More reliable Australian breeding values = faster genetic gain
New era dawns in dairy genomics
The Australian dairy industry has entered a new genomic era in which dairy farmers are now able to make breeding decisions with confidence on genomic data alone.
After two years of intensive research work at the Dairy Futures Cooperative Research Centre (CRC), genomic profiling of 10,000 dairy cattle has achieved levels of reliability that make much more accurate predictions of how good a bull’s or a heifer’s genetics are for milk production, fertility and other traits that affect profitability.
Minister for Agriculture and Food Security, Peter Walsh, Dairy Futures CRC CEO, David Nation and farm host and genome project participants, Iain and Louise Stewart celebrate the major milestone in genomic reliabilities at Maffra.
On average the reliability of genomic breeding values for young bulls (with no daughters) is now equivalent to a bull proof with 30 milking daughters. The potential economic value of this new technology is estimated at $100 million over the next 12 years.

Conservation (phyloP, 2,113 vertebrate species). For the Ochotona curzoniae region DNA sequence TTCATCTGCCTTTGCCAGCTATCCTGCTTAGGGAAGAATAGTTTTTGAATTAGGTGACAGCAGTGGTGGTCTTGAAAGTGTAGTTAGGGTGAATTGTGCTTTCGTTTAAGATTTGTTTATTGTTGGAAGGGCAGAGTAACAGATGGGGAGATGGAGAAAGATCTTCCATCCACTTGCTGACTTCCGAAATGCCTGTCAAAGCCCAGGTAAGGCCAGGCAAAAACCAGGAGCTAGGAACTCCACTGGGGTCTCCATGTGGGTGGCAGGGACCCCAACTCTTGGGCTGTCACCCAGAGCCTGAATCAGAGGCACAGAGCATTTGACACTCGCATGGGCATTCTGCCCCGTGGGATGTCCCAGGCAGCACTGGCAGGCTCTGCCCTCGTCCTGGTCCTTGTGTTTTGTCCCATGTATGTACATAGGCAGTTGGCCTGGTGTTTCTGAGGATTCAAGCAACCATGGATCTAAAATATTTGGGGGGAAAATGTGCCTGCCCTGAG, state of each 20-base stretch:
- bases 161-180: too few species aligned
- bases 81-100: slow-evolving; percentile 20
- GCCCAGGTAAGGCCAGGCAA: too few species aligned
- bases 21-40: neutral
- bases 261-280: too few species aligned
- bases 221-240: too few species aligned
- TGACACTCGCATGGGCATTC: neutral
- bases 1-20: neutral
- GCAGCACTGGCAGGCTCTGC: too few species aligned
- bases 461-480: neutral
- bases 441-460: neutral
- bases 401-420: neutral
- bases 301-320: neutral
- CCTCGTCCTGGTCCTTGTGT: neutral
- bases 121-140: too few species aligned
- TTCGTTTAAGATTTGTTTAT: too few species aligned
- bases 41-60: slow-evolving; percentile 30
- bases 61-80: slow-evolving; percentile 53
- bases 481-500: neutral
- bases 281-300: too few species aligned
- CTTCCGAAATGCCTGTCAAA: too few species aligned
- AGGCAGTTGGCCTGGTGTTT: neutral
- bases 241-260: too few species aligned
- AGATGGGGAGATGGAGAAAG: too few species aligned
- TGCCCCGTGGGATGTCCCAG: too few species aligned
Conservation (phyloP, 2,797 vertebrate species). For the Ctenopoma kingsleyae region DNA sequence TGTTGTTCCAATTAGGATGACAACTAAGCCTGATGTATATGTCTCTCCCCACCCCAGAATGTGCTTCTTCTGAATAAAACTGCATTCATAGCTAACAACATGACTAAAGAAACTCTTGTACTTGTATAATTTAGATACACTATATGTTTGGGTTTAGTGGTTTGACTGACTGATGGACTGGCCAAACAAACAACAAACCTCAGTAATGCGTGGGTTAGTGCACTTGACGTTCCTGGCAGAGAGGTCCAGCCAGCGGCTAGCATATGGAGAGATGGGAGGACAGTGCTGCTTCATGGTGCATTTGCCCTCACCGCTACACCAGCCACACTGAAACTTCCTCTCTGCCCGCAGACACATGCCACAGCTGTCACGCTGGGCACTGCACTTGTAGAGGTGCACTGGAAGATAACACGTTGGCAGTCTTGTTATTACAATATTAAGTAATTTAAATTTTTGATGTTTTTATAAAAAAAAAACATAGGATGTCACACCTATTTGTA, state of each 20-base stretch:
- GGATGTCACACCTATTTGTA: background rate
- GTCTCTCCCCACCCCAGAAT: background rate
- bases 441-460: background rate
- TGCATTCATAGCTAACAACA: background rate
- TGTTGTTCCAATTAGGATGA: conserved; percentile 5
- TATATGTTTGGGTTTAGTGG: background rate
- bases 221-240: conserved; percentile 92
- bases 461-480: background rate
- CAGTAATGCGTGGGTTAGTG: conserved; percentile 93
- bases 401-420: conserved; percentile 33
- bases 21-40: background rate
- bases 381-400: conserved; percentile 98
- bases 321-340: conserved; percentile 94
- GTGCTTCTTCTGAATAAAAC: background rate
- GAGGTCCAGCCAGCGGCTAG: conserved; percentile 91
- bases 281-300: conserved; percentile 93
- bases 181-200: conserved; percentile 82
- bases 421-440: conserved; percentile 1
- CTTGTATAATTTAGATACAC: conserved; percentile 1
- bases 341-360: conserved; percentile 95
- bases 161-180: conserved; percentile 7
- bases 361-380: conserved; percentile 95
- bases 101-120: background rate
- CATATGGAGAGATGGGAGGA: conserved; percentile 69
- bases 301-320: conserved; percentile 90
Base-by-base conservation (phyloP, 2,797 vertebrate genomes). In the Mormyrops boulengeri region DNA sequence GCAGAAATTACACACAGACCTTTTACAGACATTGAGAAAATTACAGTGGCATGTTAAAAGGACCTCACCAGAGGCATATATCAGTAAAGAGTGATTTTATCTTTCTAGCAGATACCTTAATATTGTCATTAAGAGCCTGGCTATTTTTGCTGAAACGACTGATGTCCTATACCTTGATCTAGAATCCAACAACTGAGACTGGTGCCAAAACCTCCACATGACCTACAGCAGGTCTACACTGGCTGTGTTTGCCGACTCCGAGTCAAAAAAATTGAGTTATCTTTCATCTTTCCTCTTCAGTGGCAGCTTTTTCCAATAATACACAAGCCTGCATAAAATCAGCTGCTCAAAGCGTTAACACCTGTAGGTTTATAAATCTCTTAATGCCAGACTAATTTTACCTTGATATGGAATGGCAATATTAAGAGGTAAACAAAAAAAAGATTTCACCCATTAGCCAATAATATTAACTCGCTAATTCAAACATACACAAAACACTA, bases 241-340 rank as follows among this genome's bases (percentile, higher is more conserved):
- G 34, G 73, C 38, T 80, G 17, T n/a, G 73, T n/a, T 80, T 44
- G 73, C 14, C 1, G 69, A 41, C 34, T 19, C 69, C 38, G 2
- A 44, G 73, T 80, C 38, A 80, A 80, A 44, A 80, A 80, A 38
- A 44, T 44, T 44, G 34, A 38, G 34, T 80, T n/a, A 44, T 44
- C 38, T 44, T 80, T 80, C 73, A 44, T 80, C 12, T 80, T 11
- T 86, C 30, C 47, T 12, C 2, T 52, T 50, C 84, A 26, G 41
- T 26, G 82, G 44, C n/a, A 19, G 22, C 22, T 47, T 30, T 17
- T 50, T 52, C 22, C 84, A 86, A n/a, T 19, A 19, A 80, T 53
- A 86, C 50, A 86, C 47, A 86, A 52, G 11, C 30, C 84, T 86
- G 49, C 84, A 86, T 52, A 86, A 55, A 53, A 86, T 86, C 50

On 14 June the Victoria Minister for Agriculture and Food Security, the Hon. Peter Walsh, joined dairy farmers, scientists and industry leaders on-farm at Maffra to celebrate this major milestone. Read more about the celebrations here...
The industry sets minimum publishable criteria for Australian Breeding Values (ABVs) from which dairy farmers make regular bull selection decisions. The market impact of this new information will be the breeding decisions made from among the top 50 genomic bulls (see table).
The changes in reliability for the top 50 genomic bulls shows just how quickly the reliability of genomic breeding values is catching up with traditional measurements.
The results of the 10,000 Holstein cow genomes project have brought several of the most economically important traits up to or above the minimum publishable criteria. These traits include genomic reliability for production (63.9%), survival (43.2%) and mastitis resistance (54.8%).